Back in October, we spoke with Daniel Iacofano, the "I" in MIG, Inc., which the city hired to develop the latest downtown master plan known as Downtown Dallas 360. Though the study isn't due till June, a Friend of Unfair Park points out that on his thoughtful, hell-raising, attention-getting blog Living Car-Free in Big D, Patrick Kennedy earlier this week praised the idea of the plan but has already predicted its failure. Why so glum, chum? Because, as far as Kennedy's concerned, MIG may have good intentions, but it'll never be allowed to address the real issue that plagues real downtown redevelopment: "the inner ring highway loop." Writes Kennedy:
Highways do serve a purpose of regional and global interconnectivity. They are miscast on the local level and downtown economies are built on local streets. They are for macro-conveyance designed to reach macro destinations -- i.e. metro to metro. When applied at the neighborhood level, they do the opposite of building connectivity, but rather are subtractive of a city, where a local economy is defined by its interconnectivity.Iacofano spoke last fall of that enormous (and growing) emptiness, describing it as "a vast sheet of opportunity that can be drawn upon." He also said "the city of districts is alive and well in Dallas," and insisted Downtown Dallas 360 would be about connecting those districts into one "seamless" city. How? Transit-oriented developments, of course, as evidenced by its 179-page presentation on the subject. That should make Linda Koop happy.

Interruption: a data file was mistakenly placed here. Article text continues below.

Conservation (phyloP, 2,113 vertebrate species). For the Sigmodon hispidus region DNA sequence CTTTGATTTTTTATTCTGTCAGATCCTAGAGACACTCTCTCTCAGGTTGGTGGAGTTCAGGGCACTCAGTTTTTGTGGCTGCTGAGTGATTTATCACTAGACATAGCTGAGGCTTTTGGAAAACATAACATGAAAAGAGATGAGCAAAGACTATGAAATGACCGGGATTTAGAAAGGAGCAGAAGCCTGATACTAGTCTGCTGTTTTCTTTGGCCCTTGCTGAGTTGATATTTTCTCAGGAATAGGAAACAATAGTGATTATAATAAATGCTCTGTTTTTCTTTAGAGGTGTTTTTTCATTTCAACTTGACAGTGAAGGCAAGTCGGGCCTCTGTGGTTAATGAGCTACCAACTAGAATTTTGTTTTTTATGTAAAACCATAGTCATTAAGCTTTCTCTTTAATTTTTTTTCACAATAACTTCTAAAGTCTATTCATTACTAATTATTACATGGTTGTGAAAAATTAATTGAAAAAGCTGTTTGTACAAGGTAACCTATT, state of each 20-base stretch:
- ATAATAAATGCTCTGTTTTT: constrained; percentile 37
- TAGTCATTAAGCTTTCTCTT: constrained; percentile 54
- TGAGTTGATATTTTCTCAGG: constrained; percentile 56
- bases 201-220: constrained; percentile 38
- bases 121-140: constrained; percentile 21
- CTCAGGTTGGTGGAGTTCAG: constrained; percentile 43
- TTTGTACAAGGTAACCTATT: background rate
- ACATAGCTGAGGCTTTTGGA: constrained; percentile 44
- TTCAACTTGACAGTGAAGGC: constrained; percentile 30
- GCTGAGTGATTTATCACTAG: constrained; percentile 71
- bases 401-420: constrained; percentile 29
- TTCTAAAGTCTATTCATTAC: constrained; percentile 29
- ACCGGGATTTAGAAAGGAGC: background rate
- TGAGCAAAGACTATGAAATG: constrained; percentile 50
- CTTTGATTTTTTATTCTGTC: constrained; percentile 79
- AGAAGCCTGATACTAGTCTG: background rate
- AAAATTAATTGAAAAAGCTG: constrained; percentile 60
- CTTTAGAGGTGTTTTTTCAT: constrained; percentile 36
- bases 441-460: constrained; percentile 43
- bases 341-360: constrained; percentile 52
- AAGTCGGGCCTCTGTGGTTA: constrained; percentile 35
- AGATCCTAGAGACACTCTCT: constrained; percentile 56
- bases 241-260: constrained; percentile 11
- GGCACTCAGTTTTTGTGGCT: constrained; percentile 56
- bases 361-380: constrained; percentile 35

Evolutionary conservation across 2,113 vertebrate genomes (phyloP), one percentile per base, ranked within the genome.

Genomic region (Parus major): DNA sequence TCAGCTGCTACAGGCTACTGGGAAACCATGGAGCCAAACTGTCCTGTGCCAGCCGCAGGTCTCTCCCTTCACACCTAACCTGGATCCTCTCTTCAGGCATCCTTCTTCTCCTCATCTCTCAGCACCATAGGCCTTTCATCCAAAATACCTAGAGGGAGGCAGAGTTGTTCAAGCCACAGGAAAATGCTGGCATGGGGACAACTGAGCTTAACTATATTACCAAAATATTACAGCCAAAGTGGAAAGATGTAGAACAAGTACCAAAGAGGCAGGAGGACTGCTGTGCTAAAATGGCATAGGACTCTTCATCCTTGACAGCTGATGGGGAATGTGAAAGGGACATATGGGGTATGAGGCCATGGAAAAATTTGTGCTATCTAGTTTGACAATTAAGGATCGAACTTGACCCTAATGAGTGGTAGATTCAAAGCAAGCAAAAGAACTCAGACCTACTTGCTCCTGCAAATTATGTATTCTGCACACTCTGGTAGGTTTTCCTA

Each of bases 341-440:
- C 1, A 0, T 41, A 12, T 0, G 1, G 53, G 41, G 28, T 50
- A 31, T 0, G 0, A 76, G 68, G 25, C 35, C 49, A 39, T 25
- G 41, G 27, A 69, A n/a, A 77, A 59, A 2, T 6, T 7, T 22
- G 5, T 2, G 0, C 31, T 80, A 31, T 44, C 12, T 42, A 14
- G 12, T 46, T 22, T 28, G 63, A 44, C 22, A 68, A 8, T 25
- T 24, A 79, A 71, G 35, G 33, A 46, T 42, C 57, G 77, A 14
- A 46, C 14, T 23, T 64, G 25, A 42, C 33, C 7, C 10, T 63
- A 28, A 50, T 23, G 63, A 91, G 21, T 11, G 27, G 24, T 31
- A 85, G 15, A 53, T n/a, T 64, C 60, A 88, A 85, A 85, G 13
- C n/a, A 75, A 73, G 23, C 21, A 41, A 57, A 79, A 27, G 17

The result is what [Lewis] Mumford and others have deemed the "anti-city." This is an appropriate term for the resultant overshoot towards car-dependence. Concerning downtown Dallas, the highways brought promise of economic development. What we are left with are surface parking lots, parking garages and vacant buildings. Cause and effect.